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Adoniram and Ann Judson had the distinction of being America’s first foreign missionaries. Adoniram Judson was the son of an austere Congregational minister. Adoniram learned to read by age three. From the beginning it was clear that he was destined for an exceptional life.
When he entered Brown University on Rhode Island, he became enchanted with Deism and unbelief and slipped into a restless life. After graduation he wrote for the stage in New York. Then he chose to head West for the frontier. En route, at an Inn, he listened all night to a man dying in the next room. In the morning he was shocked to learn that the deceased man was one of his closest companions at college, an outspoken unbeliever who had opposed the Gospel of Christ vehemently. Adoniram knew that Jacob Eames was lost, but he also recognised that the same was true of himself. The West lost its allure, he turned his horse around and enrolled at a Theological Seminary. He was converted to Christ there, in 1808.
The conviction grew that he was called to be a Missionary to Burma, but there were no missionary societies in America yet. So Adoniram travelled to England to consult with the London Missionary Society.
His voyage by sea involved being captured by a French warship and imprisoned in France. Adoniram showed the kind of ingenuity which was to characterise his whole missionary life, by escaping from this French prison and making his way back to America, arriving 8 months after he had left. Despite opposition from family and friends, Adoniram lost no time in making preparations.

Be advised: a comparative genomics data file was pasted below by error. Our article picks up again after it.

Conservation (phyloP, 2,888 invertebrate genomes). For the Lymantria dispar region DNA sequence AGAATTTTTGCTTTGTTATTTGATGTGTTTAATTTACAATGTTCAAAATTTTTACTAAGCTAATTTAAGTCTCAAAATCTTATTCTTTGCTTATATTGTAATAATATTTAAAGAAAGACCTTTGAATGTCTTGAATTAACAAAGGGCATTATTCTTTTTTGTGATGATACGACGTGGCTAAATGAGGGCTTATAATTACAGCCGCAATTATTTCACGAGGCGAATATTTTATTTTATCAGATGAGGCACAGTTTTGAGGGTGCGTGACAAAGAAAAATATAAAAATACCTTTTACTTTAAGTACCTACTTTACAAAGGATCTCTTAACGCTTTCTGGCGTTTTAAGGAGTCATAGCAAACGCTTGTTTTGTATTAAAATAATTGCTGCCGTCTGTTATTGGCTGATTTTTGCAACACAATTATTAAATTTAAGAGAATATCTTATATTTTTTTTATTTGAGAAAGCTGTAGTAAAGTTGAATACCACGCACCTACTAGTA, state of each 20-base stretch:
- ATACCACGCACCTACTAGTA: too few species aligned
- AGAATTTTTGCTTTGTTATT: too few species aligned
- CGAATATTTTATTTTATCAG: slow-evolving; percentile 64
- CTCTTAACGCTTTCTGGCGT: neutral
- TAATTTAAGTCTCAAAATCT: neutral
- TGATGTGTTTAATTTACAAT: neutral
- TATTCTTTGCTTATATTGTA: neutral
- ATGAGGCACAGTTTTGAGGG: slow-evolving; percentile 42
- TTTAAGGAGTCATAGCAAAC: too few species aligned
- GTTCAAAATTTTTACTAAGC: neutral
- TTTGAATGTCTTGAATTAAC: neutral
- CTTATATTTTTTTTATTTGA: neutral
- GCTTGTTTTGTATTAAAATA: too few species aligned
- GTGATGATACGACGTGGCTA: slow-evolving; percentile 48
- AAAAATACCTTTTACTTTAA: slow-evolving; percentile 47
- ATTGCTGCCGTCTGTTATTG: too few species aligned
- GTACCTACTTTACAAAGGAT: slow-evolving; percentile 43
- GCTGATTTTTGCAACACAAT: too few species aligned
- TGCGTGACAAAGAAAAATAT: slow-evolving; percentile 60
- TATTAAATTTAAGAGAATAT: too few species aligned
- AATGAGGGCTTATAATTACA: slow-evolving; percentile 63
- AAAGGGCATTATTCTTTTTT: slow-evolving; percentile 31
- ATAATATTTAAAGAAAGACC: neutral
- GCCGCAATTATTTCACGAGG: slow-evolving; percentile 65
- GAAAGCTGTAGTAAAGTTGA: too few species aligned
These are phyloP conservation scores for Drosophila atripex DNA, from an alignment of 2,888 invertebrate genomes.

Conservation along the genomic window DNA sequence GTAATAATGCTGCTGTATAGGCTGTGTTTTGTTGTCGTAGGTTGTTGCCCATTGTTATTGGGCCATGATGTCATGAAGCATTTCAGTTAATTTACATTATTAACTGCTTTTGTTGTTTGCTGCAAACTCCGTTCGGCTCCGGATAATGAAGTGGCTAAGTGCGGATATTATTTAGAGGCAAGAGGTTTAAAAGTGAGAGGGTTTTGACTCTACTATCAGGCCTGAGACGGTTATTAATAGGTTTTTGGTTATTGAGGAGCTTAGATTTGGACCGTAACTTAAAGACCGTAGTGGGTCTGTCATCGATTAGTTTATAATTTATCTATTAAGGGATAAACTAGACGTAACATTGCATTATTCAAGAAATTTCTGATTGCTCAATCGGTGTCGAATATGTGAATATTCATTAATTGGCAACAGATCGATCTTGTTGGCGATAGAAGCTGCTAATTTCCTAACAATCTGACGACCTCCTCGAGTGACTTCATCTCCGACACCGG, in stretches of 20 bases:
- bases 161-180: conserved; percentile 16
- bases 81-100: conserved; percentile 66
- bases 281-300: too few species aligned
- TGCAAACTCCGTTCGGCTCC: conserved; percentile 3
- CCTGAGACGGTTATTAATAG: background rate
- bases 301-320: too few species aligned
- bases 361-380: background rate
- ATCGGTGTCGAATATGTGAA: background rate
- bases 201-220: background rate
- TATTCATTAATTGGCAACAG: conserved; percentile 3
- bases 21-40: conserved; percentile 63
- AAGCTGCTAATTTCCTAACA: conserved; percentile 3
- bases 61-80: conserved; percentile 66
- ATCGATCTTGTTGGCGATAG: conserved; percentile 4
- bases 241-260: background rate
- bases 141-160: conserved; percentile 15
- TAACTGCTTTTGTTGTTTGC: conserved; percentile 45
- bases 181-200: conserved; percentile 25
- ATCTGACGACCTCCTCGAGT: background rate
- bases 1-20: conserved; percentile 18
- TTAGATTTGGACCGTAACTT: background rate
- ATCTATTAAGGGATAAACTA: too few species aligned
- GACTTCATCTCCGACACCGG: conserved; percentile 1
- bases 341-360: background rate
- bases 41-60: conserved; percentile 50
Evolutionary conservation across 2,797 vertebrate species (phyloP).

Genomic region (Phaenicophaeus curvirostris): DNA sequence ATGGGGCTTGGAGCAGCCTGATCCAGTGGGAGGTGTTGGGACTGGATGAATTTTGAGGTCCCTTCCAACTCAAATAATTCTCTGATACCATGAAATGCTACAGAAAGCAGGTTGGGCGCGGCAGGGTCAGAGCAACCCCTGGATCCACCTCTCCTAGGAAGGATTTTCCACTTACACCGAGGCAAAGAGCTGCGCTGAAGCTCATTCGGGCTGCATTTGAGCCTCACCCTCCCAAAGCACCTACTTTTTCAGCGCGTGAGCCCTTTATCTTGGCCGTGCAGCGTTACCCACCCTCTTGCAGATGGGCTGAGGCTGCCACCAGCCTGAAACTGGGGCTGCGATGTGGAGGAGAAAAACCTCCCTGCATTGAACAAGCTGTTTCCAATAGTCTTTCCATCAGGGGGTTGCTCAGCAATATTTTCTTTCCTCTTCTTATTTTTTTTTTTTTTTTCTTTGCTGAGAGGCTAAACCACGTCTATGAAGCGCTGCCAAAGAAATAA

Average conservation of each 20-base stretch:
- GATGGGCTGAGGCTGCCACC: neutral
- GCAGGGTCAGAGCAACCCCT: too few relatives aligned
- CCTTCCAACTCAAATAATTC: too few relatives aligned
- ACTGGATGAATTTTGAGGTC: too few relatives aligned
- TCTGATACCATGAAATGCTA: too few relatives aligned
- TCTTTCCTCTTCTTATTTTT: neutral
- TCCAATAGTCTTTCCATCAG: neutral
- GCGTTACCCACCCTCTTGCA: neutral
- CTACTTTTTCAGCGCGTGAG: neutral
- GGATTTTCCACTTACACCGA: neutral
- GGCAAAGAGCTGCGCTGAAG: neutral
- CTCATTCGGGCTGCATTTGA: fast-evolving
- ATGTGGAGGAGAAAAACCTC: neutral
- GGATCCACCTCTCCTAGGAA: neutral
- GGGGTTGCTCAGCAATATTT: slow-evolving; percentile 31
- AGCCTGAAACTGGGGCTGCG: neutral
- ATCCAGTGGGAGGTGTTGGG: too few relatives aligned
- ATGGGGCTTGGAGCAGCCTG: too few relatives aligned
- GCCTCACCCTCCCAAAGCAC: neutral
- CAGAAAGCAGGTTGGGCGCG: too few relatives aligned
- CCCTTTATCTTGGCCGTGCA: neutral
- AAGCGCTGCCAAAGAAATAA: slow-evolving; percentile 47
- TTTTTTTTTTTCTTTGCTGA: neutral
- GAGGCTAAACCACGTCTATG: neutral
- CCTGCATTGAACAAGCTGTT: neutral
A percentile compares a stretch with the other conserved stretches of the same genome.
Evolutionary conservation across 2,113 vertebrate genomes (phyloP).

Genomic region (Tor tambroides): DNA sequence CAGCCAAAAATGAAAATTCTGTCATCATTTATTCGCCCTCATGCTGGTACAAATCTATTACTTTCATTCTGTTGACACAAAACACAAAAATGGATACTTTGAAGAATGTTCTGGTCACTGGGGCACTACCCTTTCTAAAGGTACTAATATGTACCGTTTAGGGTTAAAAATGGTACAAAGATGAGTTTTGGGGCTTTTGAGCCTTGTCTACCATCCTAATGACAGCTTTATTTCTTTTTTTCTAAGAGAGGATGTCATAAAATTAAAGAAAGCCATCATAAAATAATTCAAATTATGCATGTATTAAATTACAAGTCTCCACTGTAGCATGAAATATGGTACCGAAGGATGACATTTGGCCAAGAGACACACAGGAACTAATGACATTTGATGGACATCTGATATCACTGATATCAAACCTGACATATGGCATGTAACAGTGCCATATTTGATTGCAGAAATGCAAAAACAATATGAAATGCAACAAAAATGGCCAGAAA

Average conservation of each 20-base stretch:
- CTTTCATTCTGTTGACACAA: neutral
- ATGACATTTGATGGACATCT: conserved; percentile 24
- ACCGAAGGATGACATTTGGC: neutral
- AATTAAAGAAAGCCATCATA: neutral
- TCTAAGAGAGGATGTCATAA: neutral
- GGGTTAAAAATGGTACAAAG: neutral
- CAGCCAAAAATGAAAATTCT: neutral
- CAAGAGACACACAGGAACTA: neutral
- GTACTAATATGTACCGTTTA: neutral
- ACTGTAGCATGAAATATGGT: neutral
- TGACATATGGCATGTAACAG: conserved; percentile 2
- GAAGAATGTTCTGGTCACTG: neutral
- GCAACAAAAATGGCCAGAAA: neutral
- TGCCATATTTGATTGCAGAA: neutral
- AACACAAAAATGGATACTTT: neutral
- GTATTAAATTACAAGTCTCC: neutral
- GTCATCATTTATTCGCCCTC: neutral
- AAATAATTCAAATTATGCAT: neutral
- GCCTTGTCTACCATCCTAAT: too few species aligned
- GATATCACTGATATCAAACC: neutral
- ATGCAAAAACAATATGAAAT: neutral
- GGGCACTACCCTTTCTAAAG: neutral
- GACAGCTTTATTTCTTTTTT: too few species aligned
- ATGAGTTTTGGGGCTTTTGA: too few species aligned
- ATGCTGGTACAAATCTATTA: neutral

Adoniram courted Ann Hasseltine who was generally accepted as “the most beautiful girl in Bradford, Massachusetts.” His letter to her father is a classic: “I have now to ask whether you can consent to part with your daughter, whether you can consent to her departure to a heathen land, and her subjection to the hardships and suffering of a missionary life? Whether you can consent to her exposure to the dangers of ocean, to the fatal influence of the southern climate of India, to every kind of want and distress, to degradation, insult, persecution, and perhaps a violent death?” John Hasseltine consented and Adoniram married Ann Hasseltine.
They were consecrated for missionary service the day after their wedding, and within 2 weeks they were sailing for India - sent out by the newly formed American Board of Commission for Foreign Missionaries.
Adoniram and Ann spent much of their honeymoon arguing - about baptism. By the time they had reached Calcutta, Ann had also come to agree with the Baptist position and they sent a resignation letter back to the Mission Board that had just sent them out! They then convinced the Baptists to adopt them with the formation of the American Baptist Foreign Mission Society.
En-route to Burma, the Judsons visited William Carey – the Father of Modern Missions - in India. There they were baptised by immersion, by Carey’s co-worker, William Ward.
En-route by ship to Rangoon, their first child was stillborn during the voyage. In July 1813, the Judsons reached Rangoon. Their hearts sank at the sights and the smells of the place. Burma was a resistant Buddhist nation, under a cruel and despotic king, who viciously opposed their work. The Judson’s 7-month old son died.
Adoniram was struck by fever, which left him close to death. One missionary excursion dragged into a nightmare that lasted 7 months, much of it afflicted by fever. Back in Rangoon, Ann was subjected to severe harassment and withstood a devastating plague of cholera which swept the city.
The Judsons used a Zayat (a shelter) to provide rest for travellers, where discussions took place. It was at this Zayat in June 1819 that the Judsons were blessed, after 7 years of labour, with the first Burmese convert, Maung Nau.